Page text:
The supposedly “escape-proof” prison housed around 1,500 of America’s most notorious prisoners – including gangsters Machine Gun Kelly and Al Capone
Alcatraz is quite possibly the most famous prison in the world.
The heavily guarded prison on a rocky island just over a mile from San Francisco was considered “escape-proof”. The strong currents in the cold, shark-infested waters of San Francisco Bay made swimming to freedom almost impossible.
Only one person is known to have finished swimming – John Paul Scott successfully escaped in 1962 after squeezing through lard-covered cell bars. But he collapsed on the mainland exhausted and was quickly brought back to The Rock.
These days, Alcatraz is a tourist attraction and there’s even an Escape From Alcatraz Triathlon where people compete to swim back to the mainland.
But it was once home to the most feared criminals in the United States.
The same year that John Paul Scott accidentally swam to the mainland, inmate Frank Morris escaped the island with brothers John and Clarence Anglin by digging through the prison’s rotting concrete wall with sharpened spoons.
They tricked the guards by leaving dummy heads in their beds.
The wounded fugitives’ belongings were later found floating in the sea, but no bodies were ever found. A forensic expert said it was “very likely” that a 1975 photo showed the Anglin brothers alive and living in Brazil.
The daring offer was immortalized in the 1979 Clint Eastwood film Escape From Alcatraz.
In 29 years, 36 inmates made a total of 14 escape attempts. Of these, 23 were captured, six were shot, two drowned, five were missing, presumed dead.
But despite the harsh conditions, some prisoners asked to be transferred to Alcatraz because they felt safer in the lag’s individual cells and reportedly offered better food than other prisons.
Over the years, over 1,500 convicts have been incarcerated in The Rock’s 9 x 5 foot Calls. Each had a bed, a desk, a toilet, and a sink with cold water.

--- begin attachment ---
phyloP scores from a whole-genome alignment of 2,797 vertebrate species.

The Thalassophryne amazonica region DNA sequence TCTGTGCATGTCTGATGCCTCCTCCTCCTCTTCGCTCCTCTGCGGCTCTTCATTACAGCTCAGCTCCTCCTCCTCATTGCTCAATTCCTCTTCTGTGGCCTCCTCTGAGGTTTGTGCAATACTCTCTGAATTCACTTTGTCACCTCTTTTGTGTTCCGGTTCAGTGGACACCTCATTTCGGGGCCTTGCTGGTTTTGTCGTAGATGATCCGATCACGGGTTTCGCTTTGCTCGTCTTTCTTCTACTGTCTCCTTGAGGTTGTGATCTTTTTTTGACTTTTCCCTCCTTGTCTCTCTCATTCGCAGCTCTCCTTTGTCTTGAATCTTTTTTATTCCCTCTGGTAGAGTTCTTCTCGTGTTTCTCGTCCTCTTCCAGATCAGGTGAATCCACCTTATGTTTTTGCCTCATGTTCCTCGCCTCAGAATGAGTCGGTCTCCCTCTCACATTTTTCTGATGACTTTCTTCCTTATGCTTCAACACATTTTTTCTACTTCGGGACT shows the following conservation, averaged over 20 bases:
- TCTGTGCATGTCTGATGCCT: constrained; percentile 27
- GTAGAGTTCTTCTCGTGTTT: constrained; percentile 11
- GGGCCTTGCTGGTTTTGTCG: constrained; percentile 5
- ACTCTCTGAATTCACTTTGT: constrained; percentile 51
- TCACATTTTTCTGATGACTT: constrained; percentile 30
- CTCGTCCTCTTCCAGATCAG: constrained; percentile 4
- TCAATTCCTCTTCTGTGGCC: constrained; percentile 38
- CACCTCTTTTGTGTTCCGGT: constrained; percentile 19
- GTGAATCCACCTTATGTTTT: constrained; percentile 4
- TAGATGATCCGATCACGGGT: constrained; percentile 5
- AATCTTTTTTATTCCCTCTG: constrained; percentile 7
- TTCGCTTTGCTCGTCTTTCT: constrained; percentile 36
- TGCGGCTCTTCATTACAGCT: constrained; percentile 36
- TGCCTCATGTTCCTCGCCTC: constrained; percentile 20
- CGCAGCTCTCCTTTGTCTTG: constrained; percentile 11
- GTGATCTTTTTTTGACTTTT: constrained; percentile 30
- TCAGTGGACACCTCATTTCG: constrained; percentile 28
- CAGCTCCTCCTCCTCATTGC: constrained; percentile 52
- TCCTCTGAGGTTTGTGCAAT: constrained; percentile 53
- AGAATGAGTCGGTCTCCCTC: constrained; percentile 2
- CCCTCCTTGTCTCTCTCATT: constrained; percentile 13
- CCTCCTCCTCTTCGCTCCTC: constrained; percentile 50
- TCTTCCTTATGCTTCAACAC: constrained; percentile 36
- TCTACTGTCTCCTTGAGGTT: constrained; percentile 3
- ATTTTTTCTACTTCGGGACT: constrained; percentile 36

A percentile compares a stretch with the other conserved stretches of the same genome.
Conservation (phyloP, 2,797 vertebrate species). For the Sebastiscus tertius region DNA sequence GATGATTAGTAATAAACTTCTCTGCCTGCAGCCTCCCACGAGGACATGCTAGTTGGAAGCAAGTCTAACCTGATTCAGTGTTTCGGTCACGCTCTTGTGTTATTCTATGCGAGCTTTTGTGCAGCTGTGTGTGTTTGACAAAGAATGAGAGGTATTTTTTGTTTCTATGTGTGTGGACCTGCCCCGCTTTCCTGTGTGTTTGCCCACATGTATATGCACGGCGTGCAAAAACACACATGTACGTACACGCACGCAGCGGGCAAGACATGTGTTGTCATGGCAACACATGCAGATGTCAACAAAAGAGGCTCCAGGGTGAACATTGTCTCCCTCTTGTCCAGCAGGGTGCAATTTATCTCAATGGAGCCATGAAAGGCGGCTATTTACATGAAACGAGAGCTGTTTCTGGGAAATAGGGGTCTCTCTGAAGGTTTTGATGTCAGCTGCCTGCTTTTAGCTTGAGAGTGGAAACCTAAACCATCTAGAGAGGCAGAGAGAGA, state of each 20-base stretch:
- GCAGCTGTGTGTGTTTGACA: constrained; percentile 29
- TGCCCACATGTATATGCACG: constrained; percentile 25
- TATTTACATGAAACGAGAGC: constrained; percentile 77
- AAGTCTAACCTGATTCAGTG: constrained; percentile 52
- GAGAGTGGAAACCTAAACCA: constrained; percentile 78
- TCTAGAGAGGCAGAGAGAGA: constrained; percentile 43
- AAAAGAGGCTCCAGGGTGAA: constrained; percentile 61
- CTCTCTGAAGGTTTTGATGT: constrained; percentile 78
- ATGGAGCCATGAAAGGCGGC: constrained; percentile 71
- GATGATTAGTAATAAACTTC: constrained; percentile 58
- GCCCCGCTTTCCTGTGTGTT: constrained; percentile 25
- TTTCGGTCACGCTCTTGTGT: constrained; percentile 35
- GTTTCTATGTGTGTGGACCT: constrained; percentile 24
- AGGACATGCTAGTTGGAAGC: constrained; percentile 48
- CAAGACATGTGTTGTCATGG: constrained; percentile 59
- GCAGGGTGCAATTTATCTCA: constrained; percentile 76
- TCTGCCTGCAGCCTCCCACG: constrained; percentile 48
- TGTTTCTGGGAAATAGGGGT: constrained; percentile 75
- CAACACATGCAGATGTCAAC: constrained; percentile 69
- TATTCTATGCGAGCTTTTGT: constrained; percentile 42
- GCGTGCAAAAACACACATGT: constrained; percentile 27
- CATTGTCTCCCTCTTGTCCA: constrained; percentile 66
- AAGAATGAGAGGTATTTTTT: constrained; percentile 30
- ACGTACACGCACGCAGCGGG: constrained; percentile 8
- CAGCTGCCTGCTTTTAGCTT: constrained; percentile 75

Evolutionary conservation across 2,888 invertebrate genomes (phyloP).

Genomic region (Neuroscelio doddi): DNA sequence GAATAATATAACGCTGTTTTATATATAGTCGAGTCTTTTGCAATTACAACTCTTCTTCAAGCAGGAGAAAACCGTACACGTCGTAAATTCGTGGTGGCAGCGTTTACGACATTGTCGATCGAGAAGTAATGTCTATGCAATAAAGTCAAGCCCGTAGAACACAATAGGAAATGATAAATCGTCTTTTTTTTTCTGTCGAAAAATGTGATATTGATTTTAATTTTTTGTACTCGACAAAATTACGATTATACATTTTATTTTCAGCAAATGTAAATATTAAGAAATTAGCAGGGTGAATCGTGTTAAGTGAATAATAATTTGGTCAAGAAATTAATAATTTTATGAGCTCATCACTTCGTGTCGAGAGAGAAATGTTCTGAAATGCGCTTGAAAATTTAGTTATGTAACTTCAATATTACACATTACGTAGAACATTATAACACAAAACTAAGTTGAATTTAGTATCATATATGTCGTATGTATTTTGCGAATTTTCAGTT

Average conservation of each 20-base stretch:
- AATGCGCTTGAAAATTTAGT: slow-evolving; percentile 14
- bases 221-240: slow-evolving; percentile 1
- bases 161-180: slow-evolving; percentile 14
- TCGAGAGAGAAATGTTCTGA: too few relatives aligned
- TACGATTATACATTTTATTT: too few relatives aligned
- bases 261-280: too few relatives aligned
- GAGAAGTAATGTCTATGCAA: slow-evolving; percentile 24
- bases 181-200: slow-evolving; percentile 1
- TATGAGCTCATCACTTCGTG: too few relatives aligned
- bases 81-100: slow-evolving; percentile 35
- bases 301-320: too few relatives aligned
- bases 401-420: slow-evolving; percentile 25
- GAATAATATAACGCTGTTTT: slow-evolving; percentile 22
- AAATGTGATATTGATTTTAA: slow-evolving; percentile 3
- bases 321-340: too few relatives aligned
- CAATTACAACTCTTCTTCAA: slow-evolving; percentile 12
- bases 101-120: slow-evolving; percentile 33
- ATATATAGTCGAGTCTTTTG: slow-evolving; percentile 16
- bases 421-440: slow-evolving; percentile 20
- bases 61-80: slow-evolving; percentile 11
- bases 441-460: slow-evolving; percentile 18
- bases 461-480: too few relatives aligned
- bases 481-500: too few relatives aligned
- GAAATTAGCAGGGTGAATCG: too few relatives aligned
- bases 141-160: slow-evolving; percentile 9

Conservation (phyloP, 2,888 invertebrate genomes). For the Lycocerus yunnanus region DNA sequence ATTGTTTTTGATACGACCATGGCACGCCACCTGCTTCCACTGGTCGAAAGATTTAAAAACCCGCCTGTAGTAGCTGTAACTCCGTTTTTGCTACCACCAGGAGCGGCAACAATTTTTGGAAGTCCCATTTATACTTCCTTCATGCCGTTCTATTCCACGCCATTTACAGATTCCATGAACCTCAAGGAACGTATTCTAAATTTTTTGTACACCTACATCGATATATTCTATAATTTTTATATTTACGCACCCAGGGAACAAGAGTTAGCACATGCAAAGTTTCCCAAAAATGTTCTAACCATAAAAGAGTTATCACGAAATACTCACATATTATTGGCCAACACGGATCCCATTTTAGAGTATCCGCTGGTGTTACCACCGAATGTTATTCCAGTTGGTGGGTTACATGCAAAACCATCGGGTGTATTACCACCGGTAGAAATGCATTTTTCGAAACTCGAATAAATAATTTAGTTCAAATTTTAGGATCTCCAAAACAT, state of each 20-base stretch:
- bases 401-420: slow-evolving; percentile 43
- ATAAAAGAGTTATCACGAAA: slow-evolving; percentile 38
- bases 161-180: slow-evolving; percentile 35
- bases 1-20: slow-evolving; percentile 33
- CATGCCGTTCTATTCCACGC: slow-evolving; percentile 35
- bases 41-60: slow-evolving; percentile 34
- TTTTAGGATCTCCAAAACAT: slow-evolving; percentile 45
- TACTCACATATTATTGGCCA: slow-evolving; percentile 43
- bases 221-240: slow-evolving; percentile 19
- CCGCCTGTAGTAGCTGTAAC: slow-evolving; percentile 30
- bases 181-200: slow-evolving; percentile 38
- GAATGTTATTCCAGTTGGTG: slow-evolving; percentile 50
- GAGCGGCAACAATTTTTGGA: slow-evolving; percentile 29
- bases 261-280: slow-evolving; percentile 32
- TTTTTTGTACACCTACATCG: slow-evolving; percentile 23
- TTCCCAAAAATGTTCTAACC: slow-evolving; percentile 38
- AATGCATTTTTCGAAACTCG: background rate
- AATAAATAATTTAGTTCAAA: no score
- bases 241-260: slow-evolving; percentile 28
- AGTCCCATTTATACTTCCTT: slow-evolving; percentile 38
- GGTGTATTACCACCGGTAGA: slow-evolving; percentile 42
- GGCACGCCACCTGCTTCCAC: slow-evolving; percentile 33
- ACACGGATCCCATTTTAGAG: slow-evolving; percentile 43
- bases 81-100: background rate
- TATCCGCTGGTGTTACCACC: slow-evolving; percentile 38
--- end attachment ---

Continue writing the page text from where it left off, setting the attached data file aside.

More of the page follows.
But even for minor offenses, lags could lose that little luxury and end up in “The Hole,” a pitch-black solitary confinement cell that gave prisoners little room to move. For a week or sometimes longer, the prisoners were locked in the tiny cell with no light and minimal food.
There were even harsher penalties for the most serious offences.
On May 2, 1946, six inmates led by bank robber Bernard Coy overpowered a guard, gained access to staff weapons and took over a cell block.
Coy and his confederates had planned to escape but were unable to obtain vital prison keys. Instead they tried to shoot their way out. A 46-hour siege dubbed “The Battle of Alcatraz” ended only when US Marines were called up.
Two guards and three would-be fugitives died in the battle, with 19 injured, including Warden Ed Miller.
There was no time in The Hole for ringleaders Miran Thompson and Sam Shockley. They were executed simultaneously in the San Quentin gas chamber on December 3, 1948.
Notorious mobster Al ‘Scarface’ Capone was convicted of tax evasion and served just under five years at Alcatraz in the 1930s. Thanks to his good behavior, he was allowed to play the banjo in the prison band, the Rock Islanders. But he was also stabbed by another inmate and later admitted, “It looks like Alcatraz licked me.”
Although he was released in 1939 due to his deteriorating mental state and lived an additional eight years, Capone’s ghost is said to still haunt the Rock’s abandoned cell blocks.
Other famous inmates included mob boss James “Whitey” Bulger, kidnapper George “Machine Gun” Kelly, and psychopathic killer Robert Stroud, played by Burt Lancaster in the hit 1962 film Birdman of Alcatraz.